Post On: September 1, 2019
Enjoy! The full podcast, including how to apply our core solution-based principles to your life, is available to our members. Take permission: The Intentional Gap Year Girl workshop
Hey friends, I'm really excited about this month's topic, but before we dive in, I just want you to consider that you are only ever five steps away from a sustainable solution for any life situation when you approach it using the principles of a gap year mindset. And it's my hope that you'll come and visit us at thegapyeargirls.com to learn more!
So, now with that wonderful sponsor info out of the way….
Welcome to the Gap Year Girls, I’m your host Celeste, and you are listening to Episode #2, your Relationship to Creativity.
That’s what we are discussing in our membership site this month, and as I’ve been researching, reflecting and refining the content for all of our women to explore inside of there, I’ve really been able to see how much my own relationship to creativity has changed and transformed over the last 15 years.
As a little girl, as like a 5-6-year-old. I drew all the time, I had this dream actually of being a veterinary artist where people would come to my office with their puppies and kitties, and I would paint their pet’s portraits for the owners. You know, that would be the total sustainable business model that I would follow. When I was that age, I’d come home with drawings of rainbows and flowers, and I loved creating because it was fun and because I was focused on myself and creating art that expressed the things I loved and appreciated about the world. So take a moment to think about what did you do when you were that age? When you were 5-6-7, how did you create and make a mark in the world? It can look different for all of us, but reflecting on our creative joys when we were little might spark a bit of remembrance for the parts of your creative self that you might have since lost touch with.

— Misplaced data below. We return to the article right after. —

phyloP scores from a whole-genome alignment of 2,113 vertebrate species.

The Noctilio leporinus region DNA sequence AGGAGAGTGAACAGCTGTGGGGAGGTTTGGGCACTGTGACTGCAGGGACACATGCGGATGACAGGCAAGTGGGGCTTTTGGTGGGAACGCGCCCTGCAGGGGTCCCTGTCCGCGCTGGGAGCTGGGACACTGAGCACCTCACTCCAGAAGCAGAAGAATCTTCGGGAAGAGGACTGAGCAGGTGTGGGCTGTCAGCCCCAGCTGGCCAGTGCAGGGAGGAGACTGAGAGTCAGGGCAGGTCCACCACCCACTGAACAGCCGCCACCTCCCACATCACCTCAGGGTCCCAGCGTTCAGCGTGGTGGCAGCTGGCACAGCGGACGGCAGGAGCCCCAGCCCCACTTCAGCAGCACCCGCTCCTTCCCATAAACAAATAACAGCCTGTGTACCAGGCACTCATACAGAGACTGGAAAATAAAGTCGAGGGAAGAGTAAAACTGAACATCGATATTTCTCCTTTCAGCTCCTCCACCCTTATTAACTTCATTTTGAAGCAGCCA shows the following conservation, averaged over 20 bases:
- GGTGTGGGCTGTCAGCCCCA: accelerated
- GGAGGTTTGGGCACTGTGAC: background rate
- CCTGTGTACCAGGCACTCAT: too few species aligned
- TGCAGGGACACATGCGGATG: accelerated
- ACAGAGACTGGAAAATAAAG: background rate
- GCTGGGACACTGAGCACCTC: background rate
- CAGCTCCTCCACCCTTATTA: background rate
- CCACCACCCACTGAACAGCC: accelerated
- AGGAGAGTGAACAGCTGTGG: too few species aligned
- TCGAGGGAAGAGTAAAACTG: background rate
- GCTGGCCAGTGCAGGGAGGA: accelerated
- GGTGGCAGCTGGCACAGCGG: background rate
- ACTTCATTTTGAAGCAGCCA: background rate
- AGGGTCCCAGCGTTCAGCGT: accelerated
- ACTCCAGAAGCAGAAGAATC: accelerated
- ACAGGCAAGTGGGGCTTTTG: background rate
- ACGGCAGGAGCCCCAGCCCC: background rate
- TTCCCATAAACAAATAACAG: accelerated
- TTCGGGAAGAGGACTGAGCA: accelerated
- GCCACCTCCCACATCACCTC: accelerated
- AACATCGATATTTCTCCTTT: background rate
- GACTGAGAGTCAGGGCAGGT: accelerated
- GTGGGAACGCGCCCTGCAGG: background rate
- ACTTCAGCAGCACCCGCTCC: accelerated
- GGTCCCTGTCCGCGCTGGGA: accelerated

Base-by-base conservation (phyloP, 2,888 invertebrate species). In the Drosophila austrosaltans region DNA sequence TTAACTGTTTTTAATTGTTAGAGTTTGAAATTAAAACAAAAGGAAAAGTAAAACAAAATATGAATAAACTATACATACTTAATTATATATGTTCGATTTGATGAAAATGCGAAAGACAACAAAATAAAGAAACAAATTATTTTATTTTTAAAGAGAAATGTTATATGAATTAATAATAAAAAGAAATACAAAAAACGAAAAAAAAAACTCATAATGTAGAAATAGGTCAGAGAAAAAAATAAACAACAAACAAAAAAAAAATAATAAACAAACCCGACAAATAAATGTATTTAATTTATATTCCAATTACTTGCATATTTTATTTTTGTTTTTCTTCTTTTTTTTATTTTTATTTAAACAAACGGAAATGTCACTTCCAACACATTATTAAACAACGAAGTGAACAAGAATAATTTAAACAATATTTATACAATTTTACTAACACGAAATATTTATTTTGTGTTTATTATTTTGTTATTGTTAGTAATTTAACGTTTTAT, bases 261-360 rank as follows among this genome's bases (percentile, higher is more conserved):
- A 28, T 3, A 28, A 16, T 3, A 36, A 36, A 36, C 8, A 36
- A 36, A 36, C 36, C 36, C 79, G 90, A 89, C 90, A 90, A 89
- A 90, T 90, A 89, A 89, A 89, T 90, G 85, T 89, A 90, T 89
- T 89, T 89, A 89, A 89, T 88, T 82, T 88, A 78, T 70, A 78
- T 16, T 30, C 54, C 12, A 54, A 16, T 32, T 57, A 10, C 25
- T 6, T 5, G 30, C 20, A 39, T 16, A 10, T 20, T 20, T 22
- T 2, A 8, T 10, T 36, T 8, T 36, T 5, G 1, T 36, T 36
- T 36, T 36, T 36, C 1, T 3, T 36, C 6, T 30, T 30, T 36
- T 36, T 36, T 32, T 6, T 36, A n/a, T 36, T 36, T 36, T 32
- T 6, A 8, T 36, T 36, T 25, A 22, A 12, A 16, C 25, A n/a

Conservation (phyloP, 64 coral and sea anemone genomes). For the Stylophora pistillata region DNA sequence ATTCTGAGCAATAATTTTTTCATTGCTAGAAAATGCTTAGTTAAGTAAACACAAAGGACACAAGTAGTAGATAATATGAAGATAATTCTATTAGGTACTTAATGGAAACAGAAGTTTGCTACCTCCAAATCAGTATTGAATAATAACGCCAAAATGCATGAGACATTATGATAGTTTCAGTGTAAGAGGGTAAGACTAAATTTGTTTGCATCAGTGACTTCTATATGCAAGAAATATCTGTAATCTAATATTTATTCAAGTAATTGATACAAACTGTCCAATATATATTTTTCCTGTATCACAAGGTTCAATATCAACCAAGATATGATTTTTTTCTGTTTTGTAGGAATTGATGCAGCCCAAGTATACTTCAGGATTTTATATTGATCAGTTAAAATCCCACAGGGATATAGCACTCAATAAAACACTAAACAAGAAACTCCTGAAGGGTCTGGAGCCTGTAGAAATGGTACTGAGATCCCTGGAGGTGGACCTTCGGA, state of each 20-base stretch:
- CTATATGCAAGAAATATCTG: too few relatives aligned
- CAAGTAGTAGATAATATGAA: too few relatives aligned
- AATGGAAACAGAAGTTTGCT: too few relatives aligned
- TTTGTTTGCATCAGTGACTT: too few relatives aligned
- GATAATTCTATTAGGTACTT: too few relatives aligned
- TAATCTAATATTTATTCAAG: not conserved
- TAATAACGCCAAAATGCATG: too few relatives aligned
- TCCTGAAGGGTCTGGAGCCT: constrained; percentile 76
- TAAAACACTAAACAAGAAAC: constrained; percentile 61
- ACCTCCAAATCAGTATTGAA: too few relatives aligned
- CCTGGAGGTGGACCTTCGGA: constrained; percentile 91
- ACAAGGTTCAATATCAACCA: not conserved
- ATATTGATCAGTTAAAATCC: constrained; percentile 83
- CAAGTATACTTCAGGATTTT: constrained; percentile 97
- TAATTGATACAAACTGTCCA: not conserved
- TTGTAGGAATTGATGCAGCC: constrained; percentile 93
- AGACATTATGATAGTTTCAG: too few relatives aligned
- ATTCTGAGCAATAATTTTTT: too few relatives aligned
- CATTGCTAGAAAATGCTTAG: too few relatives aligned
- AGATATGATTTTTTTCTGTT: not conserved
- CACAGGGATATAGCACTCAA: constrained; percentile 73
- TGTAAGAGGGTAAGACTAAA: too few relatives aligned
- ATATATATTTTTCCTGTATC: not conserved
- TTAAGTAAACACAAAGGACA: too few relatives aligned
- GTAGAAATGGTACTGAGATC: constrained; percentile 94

Here’s what I realized when I reflect on it, when I started to get older, probably entering middle school around 11 years old, our grades became more of an important conversation, and I really started to begin comparing my level of natural talent to that of my peers. I stopped celebrating my art for the joy it brought me, and I started valuing my creativity for the higher grades it could get me on my school assignments. I think this is really natural as we get older, we want to see how we measure up to people, we want to do good work, and I came to the conclusion that my art really was only valuable if it serves a purpose of helping me succeed with my more “important” classes.
And so I sort of set my painting and my drawings aside, because creativity for the sake of having fun was no longer relevant or useful to support me with where I thought I needed to be going, now that I got a little older.
Which, in middle school and high school, you know when we had those options to take painting class, or a photography class, or a pottery class, I never took those classes because I had it in my head at that point that it was irresponsible to indulge in those classes when I really needed to be maximizing my strengths which for me was taking a language. And although that’s fun as well, creativity always felt like it needed to be justified by being practical or related to an expression of a natural talent that I had. So I wonder if that is the experience for any of you guys who are listening to this.
Because as a part of that, too, the ultimate goal that is sold to us in high school is to get into a good college, right? That’s the whole purpose of our education there. So instead of taking permission to see that space of growth and learning as an opportunity to explore my creativity and take those pottery classes, or painting classes that some of my friends would take and I’d be secretly a bit jealous of, I was filling up my plate with as many AP classes as I could pile on, in my best attempts to sort of ‘get ahead’ and improve my chances for succeeding at that ultimate goal of ‘getting into a prestigious university’.
When I reflected on my own relationship with creativity, I also noticed I had this perception that creativity was really just a person's ability to make beautiful art. And I took other classes that required a lot of creative problem solving, but I never identified myself as needing to rely on creativity to come up with solutions because of how I thought about it. I didn’t see creativity as you know, coming up with socioeconomic solutions for making a better world, I saw it as the arts. I saw it as painting, colors, molding things with my hands, and so I just felt disconnected from this idea of creativity because I put it in a box and labeled myself as a person who wasn't ‘it.’ You know?